linear chord diagram

**Examples/classes:**

**Related concepts:**

category: knot theory

A *linear chord diagram* or *arc diagram* or *rooted chord diagram* is a trivalent finite undirected graph with an embedded oriented line and all vertices on that line.

Equivalemtly this is just an n-tuple equipped with a partition into pairs.

The following shows a generic example of a linear chord diagram:

The graphics on the right shows all linear chord diagrams with precisely four vertices.

Closing up the line of a linear chord diagram to a circle and remembering the ordering of vertices only op to cyclic permutation, it becomes a *round chord diagram*, usually just called a chord diagram. Conversely, a linear chord diagram is equivalently a round chord diagram with one of its vertices singled out.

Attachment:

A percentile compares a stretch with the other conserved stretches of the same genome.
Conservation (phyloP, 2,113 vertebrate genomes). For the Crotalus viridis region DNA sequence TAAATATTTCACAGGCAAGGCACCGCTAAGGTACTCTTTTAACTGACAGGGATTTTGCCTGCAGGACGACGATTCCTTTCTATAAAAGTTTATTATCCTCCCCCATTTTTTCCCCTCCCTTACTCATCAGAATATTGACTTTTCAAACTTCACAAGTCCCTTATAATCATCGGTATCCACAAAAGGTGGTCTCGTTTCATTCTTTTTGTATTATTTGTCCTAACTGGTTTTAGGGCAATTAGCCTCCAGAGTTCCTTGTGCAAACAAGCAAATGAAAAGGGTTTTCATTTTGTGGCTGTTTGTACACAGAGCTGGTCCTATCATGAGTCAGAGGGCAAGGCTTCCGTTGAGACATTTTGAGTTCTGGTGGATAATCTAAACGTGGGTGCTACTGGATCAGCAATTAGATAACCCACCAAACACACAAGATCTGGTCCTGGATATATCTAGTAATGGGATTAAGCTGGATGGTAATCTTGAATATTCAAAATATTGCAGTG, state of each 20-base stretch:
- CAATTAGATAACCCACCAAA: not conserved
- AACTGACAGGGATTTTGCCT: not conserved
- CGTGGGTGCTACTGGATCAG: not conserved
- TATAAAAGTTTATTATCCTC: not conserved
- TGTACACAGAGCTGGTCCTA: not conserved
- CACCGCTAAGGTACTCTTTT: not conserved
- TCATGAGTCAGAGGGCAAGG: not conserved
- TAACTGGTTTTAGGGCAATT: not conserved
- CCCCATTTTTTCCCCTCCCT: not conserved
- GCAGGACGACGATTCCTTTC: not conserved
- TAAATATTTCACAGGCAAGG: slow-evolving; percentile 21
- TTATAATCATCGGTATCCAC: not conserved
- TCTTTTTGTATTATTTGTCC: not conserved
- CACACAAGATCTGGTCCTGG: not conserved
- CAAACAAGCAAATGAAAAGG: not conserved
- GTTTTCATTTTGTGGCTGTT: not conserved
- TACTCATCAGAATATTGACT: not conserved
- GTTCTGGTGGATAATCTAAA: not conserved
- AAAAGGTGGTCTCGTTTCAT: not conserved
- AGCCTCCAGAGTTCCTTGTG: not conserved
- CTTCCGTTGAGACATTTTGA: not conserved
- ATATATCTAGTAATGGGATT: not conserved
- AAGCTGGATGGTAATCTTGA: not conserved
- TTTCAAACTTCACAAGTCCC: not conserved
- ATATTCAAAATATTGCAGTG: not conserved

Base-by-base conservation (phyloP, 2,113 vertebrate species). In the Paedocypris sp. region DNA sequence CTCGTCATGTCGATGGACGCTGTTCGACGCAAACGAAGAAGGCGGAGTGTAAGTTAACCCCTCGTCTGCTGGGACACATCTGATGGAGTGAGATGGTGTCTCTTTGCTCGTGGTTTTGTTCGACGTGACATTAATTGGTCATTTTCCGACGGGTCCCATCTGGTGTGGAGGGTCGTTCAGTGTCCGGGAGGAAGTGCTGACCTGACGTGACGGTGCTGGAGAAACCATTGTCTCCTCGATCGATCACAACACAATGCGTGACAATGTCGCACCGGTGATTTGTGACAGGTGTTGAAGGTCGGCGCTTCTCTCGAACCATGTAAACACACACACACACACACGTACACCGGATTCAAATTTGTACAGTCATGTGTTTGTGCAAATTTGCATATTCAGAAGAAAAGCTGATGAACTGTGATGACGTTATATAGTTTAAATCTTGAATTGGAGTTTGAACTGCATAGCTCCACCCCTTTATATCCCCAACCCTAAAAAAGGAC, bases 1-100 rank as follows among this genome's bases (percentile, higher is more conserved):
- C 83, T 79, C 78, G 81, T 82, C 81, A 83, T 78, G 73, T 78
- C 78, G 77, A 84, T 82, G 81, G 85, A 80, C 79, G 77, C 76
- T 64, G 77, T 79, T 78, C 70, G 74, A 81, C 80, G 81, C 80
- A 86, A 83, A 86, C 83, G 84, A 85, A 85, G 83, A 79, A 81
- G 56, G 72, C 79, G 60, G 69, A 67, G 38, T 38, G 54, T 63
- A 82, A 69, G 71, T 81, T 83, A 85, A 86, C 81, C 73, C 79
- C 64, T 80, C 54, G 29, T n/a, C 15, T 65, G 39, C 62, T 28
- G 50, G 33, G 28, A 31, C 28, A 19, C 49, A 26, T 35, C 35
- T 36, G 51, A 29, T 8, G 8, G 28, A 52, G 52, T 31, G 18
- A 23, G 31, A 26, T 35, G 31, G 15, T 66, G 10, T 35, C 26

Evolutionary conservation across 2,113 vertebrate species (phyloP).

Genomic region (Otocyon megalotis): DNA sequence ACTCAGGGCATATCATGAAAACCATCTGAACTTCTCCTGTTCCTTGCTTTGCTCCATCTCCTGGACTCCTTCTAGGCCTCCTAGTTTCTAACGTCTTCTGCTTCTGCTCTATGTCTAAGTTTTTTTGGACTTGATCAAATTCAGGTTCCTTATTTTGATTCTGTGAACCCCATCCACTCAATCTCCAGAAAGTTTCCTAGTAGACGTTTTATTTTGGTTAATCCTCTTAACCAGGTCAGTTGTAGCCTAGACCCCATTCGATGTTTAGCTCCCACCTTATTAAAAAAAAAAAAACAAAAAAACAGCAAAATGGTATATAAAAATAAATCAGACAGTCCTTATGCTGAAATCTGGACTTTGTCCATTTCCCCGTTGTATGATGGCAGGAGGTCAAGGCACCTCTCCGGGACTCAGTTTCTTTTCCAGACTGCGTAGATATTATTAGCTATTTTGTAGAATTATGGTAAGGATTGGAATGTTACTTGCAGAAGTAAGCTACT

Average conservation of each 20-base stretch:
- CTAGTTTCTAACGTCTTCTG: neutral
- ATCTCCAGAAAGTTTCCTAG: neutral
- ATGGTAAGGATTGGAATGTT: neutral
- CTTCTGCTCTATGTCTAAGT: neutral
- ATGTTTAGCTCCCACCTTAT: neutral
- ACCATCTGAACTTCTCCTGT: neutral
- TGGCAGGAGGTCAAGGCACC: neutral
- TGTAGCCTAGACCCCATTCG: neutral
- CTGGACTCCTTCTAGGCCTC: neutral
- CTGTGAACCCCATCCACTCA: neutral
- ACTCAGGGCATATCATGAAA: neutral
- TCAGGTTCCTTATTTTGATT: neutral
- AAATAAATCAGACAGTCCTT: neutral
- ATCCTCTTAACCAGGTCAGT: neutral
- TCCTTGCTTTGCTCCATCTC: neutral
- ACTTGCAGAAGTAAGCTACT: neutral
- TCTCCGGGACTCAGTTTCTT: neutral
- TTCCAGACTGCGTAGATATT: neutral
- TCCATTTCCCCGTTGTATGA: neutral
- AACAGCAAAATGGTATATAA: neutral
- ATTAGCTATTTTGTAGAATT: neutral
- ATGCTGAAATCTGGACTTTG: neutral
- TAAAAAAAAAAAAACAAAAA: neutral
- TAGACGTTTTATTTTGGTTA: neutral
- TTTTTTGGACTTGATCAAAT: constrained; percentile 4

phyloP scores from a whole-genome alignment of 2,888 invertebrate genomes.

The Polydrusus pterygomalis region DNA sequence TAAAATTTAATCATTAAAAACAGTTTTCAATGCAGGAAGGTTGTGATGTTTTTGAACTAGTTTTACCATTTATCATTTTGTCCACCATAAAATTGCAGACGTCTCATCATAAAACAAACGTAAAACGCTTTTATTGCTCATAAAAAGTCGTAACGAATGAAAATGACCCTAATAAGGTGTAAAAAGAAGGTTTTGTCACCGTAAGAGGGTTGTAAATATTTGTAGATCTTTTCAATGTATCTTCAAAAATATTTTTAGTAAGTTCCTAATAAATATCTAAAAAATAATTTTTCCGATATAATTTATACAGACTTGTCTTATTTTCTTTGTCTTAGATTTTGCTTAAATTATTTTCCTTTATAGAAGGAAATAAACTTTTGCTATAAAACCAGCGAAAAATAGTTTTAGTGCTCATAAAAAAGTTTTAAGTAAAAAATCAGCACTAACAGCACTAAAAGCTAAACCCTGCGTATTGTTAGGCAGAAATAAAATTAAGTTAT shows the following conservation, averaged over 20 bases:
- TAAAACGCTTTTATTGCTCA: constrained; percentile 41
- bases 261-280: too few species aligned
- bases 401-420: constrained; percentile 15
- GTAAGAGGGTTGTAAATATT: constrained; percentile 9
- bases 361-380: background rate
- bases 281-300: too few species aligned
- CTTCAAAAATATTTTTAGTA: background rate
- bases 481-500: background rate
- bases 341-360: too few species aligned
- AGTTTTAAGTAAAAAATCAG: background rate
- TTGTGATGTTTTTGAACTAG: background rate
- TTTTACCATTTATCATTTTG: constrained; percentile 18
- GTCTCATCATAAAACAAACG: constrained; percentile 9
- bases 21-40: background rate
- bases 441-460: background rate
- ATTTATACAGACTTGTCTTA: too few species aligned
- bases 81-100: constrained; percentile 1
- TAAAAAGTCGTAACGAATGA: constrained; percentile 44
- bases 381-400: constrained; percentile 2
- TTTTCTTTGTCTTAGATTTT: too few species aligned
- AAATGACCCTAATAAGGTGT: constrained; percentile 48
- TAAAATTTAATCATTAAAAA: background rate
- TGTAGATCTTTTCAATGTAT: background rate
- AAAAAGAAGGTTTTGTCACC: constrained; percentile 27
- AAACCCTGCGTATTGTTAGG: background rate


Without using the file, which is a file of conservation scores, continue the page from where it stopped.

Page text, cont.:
The combinatorics of contractions in Wick's theorem is governed by linear chord diagrams:

Let $\{Z_i\}$ be a set of quantum fields/random variables which are free fields/multivariate normally distributed with

$\big\langle Z_i Z_j \big\rangle = k_{i j}
\,.$

Then Wick's theorem says that the expectation value of the product of $n \in \mathbb{N}$ of these fields/random variables is the sum over linear chord diagrams with $n$ vertices of the product over the edges $e_i \to e_j$ of the given chord diagram of the factors $k_{i j}$.

For example, for $n = 4$, Wick's theorem says this:

- Everett Sullivan,
*Linear chord diagrams with long chords*(arXiv:1611.02771)

Last revised on December 2, 2019 at 13:34:06. See the history of this page for a list of all contributions to it.